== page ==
Policy was driven by remits that originated at small branch meetings, progressed on to the electorate, then the division and finally the national conference. Cabinet ministers as late as the sixties were directly influenced by remit debates. The influence of the party organisation derived not just from the size of its membership but its quality (Upton, 1992b: p.8).
Upton contrasts this to the present day creation of party policy in which rank-and-file party members play no effective role: ‘it bears almost no relationship to the way politics are now conducted. Policies are driven by media exposure (television in particular) and opinion polling; their detailed execution is driven by the bureaucracy and independent consultants’ (ibid: p.8).
Act Party example
Likewise, in examining the Act party’s organisational structure, Patrick Hine noted that ‘the formal opportunities for the wider party membership to exercise some influence… are limited in the extreme’ and that ‘the opinion of the party member is publicly accorded no more significance than that of any member of the public’ (Hine, 1995: p.52).
Labour Party example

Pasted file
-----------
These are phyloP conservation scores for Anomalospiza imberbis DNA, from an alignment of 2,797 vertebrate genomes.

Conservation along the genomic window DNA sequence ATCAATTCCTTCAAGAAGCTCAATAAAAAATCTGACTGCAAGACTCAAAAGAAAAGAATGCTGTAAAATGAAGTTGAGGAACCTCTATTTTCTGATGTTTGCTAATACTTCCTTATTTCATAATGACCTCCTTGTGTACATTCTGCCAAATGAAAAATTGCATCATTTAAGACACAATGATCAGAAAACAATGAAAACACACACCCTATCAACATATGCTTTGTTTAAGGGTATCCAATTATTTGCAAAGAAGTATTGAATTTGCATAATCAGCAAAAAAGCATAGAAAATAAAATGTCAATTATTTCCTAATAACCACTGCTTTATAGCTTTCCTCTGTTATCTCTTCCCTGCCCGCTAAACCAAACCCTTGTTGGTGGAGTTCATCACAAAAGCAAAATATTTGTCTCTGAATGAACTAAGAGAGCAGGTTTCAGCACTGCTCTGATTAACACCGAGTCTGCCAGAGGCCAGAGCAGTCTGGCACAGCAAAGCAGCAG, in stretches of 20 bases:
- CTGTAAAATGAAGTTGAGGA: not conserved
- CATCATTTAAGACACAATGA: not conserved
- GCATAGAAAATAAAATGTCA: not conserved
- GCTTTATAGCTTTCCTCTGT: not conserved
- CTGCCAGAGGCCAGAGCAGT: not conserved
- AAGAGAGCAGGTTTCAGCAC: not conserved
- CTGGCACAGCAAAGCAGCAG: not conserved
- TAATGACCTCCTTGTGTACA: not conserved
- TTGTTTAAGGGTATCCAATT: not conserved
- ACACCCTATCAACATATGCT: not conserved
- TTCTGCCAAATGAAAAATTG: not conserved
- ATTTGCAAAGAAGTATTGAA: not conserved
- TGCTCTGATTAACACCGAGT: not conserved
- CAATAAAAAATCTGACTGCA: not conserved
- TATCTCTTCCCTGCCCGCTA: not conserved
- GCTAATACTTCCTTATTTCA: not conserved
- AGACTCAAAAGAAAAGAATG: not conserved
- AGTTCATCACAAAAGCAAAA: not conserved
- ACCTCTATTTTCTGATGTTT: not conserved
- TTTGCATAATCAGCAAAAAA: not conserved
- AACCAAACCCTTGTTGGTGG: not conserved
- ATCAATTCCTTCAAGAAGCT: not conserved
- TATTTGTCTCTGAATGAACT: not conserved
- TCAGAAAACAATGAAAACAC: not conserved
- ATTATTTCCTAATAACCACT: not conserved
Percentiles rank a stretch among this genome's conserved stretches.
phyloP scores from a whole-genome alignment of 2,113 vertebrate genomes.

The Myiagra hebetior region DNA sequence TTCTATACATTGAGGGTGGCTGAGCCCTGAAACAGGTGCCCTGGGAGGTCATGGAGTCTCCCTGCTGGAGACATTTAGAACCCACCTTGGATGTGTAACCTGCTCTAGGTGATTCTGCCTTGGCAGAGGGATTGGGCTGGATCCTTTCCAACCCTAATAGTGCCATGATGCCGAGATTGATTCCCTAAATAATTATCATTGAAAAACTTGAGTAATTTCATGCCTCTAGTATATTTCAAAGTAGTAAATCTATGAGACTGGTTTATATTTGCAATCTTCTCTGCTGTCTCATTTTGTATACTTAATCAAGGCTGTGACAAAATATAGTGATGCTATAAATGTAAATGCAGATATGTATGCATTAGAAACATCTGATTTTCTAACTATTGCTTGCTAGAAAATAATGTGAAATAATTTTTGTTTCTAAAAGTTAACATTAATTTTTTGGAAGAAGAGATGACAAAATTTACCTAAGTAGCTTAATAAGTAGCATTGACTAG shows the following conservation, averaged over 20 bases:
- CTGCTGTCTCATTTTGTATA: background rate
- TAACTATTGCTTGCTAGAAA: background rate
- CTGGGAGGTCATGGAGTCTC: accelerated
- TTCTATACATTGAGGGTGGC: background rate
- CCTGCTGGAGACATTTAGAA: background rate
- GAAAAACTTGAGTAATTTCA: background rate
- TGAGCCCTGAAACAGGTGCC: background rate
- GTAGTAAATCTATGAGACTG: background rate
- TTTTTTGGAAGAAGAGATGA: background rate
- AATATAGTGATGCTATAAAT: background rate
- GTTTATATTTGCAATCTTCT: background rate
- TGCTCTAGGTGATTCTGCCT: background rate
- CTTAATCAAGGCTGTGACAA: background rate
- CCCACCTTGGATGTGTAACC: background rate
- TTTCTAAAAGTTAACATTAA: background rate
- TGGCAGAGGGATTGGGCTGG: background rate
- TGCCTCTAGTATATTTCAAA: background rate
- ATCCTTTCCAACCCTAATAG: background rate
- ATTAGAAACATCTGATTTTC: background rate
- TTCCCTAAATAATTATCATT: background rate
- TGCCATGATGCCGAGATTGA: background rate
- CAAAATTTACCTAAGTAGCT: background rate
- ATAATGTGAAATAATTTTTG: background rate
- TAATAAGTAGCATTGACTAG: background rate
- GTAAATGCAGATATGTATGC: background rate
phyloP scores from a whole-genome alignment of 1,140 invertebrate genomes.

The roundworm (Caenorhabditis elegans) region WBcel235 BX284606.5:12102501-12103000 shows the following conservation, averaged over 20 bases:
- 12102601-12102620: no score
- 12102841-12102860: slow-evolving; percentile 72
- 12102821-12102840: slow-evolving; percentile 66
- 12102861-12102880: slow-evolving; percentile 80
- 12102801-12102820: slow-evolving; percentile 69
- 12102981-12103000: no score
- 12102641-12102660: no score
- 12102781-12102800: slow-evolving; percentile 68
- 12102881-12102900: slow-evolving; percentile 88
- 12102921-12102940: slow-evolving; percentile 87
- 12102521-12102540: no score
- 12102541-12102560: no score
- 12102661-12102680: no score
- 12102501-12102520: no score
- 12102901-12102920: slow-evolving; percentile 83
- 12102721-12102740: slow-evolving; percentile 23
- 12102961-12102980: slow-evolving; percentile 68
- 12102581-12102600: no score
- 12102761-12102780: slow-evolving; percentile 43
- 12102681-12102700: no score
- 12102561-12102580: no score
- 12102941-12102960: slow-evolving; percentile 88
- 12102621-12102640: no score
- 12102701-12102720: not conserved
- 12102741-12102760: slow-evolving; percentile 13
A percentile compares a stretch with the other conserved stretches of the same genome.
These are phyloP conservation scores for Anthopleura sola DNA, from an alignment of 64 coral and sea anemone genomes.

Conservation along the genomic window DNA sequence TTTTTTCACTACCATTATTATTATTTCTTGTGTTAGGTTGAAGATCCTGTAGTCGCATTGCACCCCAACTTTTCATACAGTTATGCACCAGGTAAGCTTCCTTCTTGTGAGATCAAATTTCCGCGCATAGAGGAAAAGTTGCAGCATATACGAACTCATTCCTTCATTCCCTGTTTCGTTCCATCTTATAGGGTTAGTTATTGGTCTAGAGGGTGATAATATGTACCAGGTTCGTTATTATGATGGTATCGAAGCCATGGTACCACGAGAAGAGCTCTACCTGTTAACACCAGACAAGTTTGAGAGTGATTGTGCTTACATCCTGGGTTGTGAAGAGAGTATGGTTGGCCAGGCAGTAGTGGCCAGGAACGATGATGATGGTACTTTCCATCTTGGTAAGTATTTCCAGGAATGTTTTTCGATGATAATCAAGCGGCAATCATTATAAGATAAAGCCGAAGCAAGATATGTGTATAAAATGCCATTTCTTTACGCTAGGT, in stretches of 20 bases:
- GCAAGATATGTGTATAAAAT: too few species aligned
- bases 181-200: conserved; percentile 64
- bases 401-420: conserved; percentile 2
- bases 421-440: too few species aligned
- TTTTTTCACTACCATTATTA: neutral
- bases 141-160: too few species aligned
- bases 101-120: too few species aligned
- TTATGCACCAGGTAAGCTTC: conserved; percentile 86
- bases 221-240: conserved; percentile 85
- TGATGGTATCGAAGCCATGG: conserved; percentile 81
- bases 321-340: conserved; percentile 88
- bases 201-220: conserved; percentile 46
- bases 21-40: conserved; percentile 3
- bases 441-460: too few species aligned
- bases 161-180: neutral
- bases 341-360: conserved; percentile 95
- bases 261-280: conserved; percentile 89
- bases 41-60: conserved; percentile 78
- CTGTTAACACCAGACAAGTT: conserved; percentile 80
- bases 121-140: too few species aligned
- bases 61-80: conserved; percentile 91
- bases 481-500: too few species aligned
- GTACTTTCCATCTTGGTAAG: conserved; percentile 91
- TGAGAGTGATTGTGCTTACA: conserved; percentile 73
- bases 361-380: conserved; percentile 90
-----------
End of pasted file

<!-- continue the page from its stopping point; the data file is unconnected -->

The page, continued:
When Ruth Dyson was the president of the Labour Party, she also attributed the lack of influence that party members have for the fall in membership numbers in her party:
The policy role of the Party, and our organisational strength are very closely linked. People join the Labour Party because of their commitment to policies which they want to see implemented. Because the Party was left out of the policy making process more and more, our ability to keep and attract members became weaker (Dyson, 1991).
Similarly, according to a National Party member writing on Michelle Boag’s website, ‘Committees and conferences are dominated by the ‘elite’ of lawyers, accountants etcetera, and we totally ignore a huge chunk of our support base and their opinions are not valued’ (quoted in Black, 2001: p.15).
Also, by essentially incorporating the roles and staff of the extra-parliamentary head offices into the parliamentary wings, party leaders have effectively marginalised party members because it was through the extra-parliamentary structure that they participated. According to Mair, ‘On the face of it, a strengthening of the position and of the resources of the party in public office, and the marginalization of, or greater autonomy afforded to, the party in central office, would appear to offer little scope for an enhancement of the position of the party on the ground. In this sense, we might anticipate that party members would themselves be marginalized, being deemed unnecessary, or even ignored’ (Mair, 1994: p.13).